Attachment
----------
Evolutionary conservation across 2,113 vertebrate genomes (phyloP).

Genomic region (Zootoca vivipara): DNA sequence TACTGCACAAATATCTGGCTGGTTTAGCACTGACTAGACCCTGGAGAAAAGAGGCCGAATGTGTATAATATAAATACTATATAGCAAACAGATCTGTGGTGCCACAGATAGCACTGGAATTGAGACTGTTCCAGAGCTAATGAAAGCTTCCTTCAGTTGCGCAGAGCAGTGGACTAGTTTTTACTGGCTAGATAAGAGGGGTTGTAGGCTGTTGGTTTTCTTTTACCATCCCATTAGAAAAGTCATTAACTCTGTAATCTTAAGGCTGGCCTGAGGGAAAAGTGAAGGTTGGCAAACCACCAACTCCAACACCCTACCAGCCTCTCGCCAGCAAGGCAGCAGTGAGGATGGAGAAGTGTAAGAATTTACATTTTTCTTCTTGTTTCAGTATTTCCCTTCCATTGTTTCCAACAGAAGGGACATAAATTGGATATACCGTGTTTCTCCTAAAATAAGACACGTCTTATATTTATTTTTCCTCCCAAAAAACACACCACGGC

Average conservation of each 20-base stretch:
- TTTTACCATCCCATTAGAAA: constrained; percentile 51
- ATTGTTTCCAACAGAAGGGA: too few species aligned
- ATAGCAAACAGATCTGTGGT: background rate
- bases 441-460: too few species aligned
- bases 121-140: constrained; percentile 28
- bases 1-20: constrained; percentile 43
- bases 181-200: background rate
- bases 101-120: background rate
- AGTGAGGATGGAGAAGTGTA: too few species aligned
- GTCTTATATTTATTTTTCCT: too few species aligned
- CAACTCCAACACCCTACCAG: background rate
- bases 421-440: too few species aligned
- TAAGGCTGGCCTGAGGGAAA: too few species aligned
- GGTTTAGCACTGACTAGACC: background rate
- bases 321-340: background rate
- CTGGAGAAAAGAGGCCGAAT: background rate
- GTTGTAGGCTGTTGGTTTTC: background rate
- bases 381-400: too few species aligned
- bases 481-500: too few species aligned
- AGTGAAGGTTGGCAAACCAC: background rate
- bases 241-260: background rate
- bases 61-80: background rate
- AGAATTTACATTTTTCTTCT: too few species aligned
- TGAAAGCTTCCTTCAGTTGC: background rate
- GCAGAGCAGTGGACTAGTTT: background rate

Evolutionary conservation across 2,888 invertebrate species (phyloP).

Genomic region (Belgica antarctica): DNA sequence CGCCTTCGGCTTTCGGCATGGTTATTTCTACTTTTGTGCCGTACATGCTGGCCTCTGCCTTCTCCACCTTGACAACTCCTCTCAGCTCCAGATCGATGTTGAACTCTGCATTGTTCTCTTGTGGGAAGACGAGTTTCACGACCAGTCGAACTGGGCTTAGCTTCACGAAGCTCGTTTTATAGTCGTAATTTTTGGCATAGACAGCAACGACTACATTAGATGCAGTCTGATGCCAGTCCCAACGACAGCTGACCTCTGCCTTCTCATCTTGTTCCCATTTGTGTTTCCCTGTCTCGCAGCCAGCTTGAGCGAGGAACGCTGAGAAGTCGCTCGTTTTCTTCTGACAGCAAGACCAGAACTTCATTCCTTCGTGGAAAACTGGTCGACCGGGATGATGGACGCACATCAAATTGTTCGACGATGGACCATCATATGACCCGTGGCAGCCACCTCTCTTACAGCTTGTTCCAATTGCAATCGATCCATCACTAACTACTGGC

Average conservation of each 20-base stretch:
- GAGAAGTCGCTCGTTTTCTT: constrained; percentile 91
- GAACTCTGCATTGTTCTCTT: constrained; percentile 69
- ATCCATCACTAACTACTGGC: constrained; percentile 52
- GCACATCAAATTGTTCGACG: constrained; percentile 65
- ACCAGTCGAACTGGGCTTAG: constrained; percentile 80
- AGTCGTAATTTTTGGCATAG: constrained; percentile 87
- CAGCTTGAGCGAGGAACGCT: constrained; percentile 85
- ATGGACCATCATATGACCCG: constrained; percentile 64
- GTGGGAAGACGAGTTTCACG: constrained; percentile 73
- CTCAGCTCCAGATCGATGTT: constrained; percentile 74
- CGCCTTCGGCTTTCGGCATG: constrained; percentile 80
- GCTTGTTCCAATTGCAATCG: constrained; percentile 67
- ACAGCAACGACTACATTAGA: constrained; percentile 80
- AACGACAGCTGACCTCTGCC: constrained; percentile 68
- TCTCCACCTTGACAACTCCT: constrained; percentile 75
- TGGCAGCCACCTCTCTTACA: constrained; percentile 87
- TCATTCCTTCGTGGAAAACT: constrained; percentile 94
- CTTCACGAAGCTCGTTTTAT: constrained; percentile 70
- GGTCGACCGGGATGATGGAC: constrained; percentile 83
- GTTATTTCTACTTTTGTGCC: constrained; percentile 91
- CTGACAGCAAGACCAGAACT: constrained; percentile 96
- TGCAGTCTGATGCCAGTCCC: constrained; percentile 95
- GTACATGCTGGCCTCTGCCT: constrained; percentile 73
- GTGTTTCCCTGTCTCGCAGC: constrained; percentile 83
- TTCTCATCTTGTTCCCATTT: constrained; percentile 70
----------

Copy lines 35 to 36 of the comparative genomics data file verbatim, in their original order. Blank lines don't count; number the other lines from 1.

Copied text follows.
- GCACATCAAATTGTTCGACG: constrained; percentile 65
- ACCAGTCGAACTGGGCTTAG: constrained; percentile 80